The problem with farming trees, then, is that they aren’t around long enough to provide long-term storage of carbon dioxide. Processing a tree releases all that stored carbon dioxide into the atmosphere. The other option, letting them grow for a longer period of time, means the lost harvest has to be made up with more acreage, which means more destroyed habitat. Even replanting these trees doesn’t solve the problem, as the new trees will take a long time to grow to provide same amount of storage as the old trees. Hemp, on the other hand, has a naturally short life cycle. It isn’t good for long-term storage of carbon dioxide, but it’s practically begging to be harvested. That’s one of the reasons we’ve used it throughout history.

Recently though, with the easing of regulations on marijuana, the hemp industry is looking to make a comeback. Small family farmers, large industries, environmentalists, economists, and certainly myself, are all wanting this industry to come back. Family farms especially, since hemp makes a great small farm crop. This link to the American value of owning a family farm actually led to the downfall of hemp, as the smaller farms couldn’t match corporate lobbying. This sector of the economy is certainly in need of assistance as small tobacco farms are being closed due to reduced consumption.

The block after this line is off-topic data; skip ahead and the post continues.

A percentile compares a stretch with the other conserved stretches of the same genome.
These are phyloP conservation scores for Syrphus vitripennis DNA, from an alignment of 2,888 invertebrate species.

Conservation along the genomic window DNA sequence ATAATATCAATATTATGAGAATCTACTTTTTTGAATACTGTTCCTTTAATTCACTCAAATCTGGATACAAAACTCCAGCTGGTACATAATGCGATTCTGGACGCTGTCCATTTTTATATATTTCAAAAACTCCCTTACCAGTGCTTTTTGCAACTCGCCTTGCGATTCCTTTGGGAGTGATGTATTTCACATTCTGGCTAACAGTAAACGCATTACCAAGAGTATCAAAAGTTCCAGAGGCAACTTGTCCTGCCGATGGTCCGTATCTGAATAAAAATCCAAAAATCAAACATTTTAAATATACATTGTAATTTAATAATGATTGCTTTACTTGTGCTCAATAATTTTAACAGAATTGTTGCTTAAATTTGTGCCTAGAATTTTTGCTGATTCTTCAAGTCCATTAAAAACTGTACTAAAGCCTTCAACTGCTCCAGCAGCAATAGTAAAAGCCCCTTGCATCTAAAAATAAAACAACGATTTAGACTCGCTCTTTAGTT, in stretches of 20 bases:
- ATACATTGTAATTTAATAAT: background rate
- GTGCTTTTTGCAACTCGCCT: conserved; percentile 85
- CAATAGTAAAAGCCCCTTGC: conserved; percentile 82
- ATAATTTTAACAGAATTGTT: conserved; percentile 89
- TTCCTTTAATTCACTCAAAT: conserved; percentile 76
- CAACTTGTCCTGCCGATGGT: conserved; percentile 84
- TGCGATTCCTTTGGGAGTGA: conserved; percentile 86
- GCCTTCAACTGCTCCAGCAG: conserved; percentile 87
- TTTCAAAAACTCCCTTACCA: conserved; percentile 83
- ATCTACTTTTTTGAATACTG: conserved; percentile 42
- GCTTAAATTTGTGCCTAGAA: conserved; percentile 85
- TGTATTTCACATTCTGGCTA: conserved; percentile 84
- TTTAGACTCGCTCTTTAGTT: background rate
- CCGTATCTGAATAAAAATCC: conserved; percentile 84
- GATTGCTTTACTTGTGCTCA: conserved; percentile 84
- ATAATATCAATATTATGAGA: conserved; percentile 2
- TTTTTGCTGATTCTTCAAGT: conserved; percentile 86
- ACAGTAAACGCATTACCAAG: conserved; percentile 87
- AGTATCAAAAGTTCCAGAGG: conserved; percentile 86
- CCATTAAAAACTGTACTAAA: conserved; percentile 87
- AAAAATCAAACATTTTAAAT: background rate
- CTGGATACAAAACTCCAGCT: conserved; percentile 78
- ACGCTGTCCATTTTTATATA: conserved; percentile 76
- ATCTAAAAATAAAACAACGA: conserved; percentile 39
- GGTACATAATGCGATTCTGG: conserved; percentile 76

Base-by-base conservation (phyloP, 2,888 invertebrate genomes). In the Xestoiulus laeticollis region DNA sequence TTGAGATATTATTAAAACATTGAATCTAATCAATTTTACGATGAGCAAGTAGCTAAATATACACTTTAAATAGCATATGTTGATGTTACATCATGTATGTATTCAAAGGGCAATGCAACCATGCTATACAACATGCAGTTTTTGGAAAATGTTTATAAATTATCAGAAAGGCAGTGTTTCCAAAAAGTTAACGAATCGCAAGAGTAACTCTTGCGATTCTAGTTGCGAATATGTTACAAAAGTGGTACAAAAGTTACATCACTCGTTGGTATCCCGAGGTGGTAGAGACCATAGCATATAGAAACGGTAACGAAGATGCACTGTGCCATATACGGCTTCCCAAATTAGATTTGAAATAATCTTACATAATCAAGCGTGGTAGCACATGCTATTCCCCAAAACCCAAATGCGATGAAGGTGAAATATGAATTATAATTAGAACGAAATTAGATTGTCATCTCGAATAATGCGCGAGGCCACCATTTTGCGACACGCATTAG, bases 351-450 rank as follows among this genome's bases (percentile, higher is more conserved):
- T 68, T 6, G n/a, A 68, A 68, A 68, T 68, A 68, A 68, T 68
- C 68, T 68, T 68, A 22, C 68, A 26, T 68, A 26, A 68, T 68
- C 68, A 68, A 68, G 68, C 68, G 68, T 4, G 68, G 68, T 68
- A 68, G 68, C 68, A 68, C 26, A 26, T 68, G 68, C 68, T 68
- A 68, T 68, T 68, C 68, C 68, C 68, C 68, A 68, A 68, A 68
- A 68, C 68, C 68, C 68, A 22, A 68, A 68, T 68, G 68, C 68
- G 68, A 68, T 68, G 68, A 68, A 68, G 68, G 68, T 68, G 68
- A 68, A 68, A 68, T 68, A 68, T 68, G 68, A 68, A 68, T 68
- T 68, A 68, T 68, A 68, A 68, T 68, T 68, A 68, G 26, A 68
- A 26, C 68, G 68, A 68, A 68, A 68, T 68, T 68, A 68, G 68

Progress was made in 2014 when a provision in the Farm Bill allowed for the limited import of hemp crops, an opportunity that more and more are taking advantage of. However, DEA agents in Kentucky wrongfully seized one of these deliveries, and only backed down when they were taken to court, revealing the aftereffects of our excessively hard-line drug policy.

In 2011, 2013, 2015, and now 2017, The Industrial Hemp Farming Act has been put forward, getting closer and closer to success each time. Hemp has long been determined a bipartisan issue, yet for some reason the legislation has been struggling to pass without unbearable modifications. This may be due to the stigma on hemp we’ve cultivated over the years or, more likely, due to continued silent lobbying from all those years back.